Something I’ve been bitching and moaning about (often tongue in cheek) at this site is basically a complaint as old as time – the unfairness of co-located servers at the stock exchanges is the age-old proximity gripe.
The complaint that I and others have is that when the NYSE ($NYX) went for-profit , it got into the business of charging people for proximity, essentially selling a technological edge to some market participants to the disadvantage of others.
The legendary Jason Zweig puts this lament in historical perspective for us as news of NYSE’s merger with its German counterpart sparks a fresh wave of debate…
From the Wall Street Journal:
Around the time of the Civil War, the New York Stock & Exchange Board, predecessor to today’s New York Stock Exchange, charged outside brokers up to $100 for the right to put their ears up to a keyhole where they could eavesdrop on the trading activity going on behind the door.
By 1873, brokers were leasing private telegraph lines to provide customers—and, presumably, themselves—with faster information and trading. Between 1889 and 1892, according to research by economic historian Alexander J. Field, the New York exchange denied telegraph access to any outsiders who didn’t route orders through a network owned by the exchange. By 1913, Western Union was paying the NYSE $100,000 annually, more than $2 million in today’s money, to collect and disseminate data.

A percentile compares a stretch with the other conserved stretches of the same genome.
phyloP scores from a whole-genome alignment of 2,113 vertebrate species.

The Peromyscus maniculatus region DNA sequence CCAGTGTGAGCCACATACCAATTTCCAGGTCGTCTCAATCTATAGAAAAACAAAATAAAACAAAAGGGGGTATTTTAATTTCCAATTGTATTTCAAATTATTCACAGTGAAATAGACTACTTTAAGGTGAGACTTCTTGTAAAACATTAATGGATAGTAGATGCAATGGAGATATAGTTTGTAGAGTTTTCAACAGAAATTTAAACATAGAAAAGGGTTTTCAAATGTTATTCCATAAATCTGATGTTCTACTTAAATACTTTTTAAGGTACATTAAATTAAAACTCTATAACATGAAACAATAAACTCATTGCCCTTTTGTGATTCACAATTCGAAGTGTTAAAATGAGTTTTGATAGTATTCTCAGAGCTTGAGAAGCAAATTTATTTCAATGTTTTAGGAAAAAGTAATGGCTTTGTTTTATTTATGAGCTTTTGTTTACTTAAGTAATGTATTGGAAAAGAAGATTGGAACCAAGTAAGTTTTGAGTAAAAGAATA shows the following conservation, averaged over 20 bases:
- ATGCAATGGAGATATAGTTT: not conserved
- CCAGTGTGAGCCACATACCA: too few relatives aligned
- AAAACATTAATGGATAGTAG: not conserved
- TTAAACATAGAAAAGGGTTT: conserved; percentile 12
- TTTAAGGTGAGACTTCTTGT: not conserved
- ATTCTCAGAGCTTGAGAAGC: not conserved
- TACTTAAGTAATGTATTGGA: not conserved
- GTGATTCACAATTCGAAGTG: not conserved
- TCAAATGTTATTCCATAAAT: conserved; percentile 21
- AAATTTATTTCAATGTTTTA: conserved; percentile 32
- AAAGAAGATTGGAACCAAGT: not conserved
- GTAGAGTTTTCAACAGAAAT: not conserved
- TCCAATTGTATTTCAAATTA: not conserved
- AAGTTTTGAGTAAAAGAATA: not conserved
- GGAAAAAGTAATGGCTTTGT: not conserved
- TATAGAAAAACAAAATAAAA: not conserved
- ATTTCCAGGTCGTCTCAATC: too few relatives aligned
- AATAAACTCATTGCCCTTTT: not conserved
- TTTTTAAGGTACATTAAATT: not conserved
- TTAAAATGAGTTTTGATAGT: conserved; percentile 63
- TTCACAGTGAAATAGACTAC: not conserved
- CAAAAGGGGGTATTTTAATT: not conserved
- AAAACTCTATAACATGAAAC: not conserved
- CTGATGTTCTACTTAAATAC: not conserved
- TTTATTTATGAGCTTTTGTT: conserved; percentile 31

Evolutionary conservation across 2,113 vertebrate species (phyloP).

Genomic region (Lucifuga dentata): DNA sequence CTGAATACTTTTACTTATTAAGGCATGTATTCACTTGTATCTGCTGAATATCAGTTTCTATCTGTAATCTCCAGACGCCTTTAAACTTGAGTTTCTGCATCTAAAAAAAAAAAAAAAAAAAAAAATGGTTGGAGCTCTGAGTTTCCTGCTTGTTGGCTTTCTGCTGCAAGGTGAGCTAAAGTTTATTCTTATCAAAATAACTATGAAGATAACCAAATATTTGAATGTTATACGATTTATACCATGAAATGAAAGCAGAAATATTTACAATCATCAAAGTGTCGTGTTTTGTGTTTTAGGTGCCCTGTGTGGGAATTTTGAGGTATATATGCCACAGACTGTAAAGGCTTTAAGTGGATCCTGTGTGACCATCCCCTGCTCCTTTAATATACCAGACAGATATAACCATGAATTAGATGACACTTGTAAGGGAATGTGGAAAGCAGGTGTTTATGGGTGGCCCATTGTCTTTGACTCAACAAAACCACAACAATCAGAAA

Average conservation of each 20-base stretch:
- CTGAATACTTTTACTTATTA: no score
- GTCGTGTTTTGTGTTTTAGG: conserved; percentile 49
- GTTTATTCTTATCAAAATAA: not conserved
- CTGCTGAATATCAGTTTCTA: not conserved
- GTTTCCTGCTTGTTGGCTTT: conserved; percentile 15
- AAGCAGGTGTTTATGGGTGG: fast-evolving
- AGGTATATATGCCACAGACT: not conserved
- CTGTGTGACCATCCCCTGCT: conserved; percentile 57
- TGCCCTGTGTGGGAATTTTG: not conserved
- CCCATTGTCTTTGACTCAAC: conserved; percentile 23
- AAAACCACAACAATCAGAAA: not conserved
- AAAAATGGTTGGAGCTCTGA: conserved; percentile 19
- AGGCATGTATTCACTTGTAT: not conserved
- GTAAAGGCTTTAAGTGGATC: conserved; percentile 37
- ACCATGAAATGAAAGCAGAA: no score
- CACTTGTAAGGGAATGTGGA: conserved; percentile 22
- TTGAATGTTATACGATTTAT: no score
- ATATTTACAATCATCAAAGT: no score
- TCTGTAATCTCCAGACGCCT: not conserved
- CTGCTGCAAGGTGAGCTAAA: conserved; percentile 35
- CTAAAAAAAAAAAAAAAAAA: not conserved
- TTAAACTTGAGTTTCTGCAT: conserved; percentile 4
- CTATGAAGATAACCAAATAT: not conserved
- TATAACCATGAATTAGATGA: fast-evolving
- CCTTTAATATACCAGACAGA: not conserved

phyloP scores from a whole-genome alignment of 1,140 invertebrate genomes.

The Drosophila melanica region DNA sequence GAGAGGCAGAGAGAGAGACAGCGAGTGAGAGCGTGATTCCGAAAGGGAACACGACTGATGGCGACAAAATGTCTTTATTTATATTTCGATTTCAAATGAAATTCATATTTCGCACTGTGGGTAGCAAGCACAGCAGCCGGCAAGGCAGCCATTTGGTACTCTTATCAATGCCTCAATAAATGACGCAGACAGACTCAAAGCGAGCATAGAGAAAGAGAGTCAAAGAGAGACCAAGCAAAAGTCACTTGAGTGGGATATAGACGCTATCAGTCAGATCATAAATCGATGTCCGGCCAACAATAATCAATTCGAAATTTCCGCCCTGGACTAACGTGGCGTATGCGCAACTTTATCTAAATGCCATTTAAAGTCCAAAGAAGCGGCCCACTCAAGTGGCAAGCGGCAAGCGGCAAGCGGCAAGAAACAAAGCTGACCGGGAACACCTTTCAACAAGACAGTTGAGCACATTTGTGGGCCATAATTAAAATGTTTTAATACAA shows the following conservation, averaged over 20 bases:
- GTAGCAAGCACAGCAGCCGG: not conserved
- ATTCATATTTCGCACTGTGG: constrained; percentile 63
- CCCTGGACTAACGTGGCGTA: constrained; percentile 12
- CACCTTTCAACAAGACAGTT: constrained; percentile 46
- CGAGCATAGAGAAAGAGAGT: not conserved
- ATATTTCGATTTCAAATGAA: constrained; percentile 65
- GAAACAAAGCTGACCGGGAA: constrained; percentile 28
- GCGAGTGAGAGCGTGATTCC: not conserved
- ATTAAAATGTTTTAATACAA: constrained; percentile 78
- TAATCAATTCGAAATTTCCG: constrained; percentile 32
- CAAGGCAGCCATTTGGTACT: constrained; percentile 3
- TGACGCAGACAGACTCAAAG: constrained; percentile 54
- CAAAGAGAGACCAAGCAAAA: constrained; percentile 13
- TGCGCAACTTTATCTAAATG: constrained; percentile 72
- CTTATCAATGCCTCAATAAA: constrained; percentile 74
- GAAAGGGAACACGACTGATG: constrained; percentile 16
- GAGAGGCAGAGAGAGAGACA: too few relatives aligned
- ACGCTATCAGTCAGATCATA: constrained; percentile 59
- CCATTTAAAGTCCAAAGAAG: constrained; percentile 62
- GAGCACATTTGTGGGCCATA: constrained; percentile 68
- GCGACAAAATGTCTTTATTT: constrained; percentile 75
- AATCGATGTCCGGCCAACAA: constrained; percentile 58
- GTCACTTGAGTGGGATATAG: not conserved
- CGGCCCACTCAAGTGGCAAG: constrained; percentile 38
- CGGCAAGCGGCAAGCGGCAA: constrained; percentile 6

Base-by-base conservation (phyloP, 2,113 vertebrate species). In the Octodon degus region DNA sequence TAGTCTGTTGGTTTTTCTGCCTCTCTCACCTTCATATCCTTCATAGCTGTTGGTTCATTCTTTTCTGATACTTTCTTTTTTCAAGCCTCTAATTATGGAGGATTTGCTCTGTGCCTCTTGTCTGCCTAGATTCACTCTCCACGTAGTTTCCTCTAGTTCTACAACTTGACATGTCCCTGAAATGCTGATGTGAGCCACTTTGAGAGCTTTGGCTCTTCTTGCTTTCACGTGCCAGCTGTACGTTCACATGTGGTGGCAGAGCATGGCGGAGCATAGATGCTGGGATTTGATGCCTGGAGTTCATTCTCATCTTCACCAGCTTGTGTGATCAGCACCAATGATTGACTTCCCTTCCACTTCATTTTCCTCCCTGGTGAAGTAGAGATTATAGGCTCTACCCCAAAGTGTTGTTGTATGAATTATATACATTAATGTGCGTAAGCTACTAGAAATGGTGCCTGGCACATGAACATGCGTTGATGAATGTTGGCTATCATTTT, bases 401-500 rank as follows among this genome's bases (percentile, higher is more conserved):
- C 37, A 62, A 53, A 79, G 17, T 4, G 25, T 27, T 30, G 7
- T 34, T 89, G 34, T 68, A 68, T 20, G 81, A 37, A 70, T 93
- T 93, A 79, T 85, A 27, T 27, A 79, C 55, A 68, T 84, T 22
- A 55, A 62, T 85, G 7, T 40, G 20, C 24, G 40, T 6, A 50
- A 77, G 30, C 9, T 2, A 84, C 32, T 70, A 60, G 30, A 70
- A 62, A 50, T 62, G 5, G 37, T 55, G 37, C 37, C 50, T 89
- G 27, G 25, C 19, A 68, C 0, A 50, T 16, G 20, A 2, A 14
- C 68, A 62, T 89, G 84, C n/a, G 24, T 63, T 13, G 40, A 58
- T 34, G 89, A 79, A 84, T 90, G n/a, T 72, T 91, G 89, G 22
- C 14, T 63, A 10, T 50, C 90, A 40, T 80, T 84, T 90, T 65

These were the direct ancestors of the “co-location” and “direct data feeds” that have enabled high-frequency traders to get first crack at market prices on today’s stock exchanges.
Zweig’s forgotten more about market history than most journos and bloggers ever knew in the first place. Get over and read the rest.